Give gifts that empower better health. Sure, we all deserve a few holiday indulgences, but sprinkle fitness trackers*, active video games and gorgeous, must-flaunt-at-the-gym water bottles into the gift-giving mix if it’s that kind of gathering. Not exchanging gifts? Use that time to get everyone outside, if possible: walking, snowshoeing, skating and skiing will add a little magic (and movement) to the festivities.
Serving dinner buffet-style may seem simplest, but serving it restaurant-style (as separate courses) helps guests pace their eating and enjoy the fruits (and vegetables) of your labors.
Choose your treats ahead of time. The decision to eat mindfully starts way before you get to Grandma’s dining room. Will it be Mom’s pumpkin pie or Uncle Darren’s Christmas pudding? Bring breath mints so that once you’ve had enough to eat, you can chew one. You won’t want to wreck that minty fresh feeling with a second helping of pie.
Nail your nutrition basics. Omega-3s and probiotics are superstars all year long, and the holidays are no exception—especially considering that both have been linked with healthy changes to body weight. (Mix plant-based liquid probiotics with vegan milk, vanilla, a little sweetener and nutmeg for healthier eggnog!). Ensuring adequate magnesium intake could also help you maintain a healthy weight now and in the coming year. Leafy green veggies are good whole food sources of magnesium. So reach for those steamed greens at dinner, or start the day with a spinach- based smoothie.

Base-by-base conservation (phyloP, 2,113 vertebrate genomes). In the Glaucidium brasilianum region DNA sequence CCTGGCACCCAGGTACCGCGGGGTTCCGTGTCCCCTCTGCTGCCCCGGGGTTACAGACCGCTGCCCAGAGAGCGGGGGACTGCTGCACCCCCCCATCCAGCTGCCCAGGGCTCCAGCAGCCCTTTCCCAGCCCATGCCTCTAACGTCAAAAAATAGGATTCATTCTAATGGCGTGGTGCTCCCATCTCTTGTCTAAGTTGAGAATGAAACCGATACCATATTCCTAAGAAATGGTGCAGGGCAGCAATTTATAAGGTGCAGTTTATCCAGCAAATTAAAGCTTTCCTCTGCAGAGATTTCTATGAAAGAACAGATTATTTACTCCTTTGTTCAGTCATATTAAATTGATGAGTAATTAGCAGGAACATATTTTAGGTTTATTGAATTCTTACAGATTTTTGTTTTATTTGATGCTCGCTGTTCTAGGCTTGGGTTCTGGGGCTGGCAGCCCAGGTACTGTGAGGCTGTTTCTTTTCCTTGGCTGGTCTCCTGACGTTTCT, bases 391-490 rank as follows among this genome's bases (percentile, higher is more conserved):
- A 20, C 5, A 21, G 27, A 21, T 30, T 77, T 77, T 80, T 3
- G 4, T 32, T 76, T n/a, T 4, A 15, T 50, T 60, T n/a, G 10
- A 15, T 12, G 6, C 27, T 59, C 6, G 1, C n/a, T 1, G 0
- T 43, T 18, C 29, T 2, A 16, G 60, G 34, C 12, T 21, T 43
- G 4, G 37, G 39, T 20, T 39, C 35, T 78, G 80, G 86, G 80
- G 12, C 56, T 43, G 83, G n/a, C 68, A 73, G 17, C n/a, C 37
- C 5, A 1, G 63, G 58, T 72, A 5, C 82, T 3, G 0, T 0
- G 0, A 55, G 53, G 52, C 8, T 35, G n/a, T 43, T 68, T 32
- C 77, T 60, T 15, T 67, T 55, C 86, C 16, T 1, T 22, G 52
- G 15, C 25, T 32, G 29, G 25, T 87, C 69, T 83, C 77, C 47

Arm yourself with digestive aids. If you’re destined to eat a rich dinner, digestive enzymes could save you from the dreaded bloat. These supplements help break down the food we eat. This reduces the chances of having post-dinner gas. In addition, 1 g of activated charcoal taken at least 30 minutes before a meal and then again after the meal has been associated with reduced intestinal gas; just make sure you know its possible interactions before taking it. Then, get ready to enjoy the holidays with less discomfort and a lot more health.
Get to bed on time. Many of us stay up past our regular bedtimes during the last half of December. Late nights can lead to greater calorie consumption—especially when there are plenty of after-dinner snacks to be had. If you’re a houseguest over the holidays, get settled into your room before diving into the festivities. That way you can slip away when it’s bedtime instead of waiting for your host to show you to your room at the end of the night.
Martha Stewart, who? Jamie Oliver, huh? Cook with these immune-boosting foods, and you’ll outshine the brightest stars of entertaining.
The humble button mushroom may enhance the activity of cells critical to the proper functioning of the body’s immune system.
Include in stir-fries, soups, pasta dishes, veggie burgers and homemade pizza.
Probiotics, friendly critters found in fermented foods like kefir, may lessen the risk of coming down with the sniffles or reduce the severity and duration of symptoms.
Blend into smoothies, use in pancake and waffle batter, pour onto granola or use for creamy salad dressings.
A single kiwi supplies more than a day’s requirement of vitamin C, along with other potent antioxidants that may keep your immunity in tip-top shape.
Use in smoothies, vegan parfaits, salsas, fruit salads and DIY jams.
Zinc, a mineral that pumpkin seeds have in spades, plays a vital role in immunity. Consuming zinc when you’re under the weather may help slash the duration of symptoms.
Toss onto salads, oatmeal, plant-based yogurt, soups and roasted vegetables.
A soluble fiber in barley (and oats) called beta-glucan could rev up your immune response when you’re sick to shorten the duration of symptoms. Whole grains like barley may also improve your gut microbiome to bolster immunity.
Add to soups, grain bowls, salads, burritos, stuffed peppers and pilafs.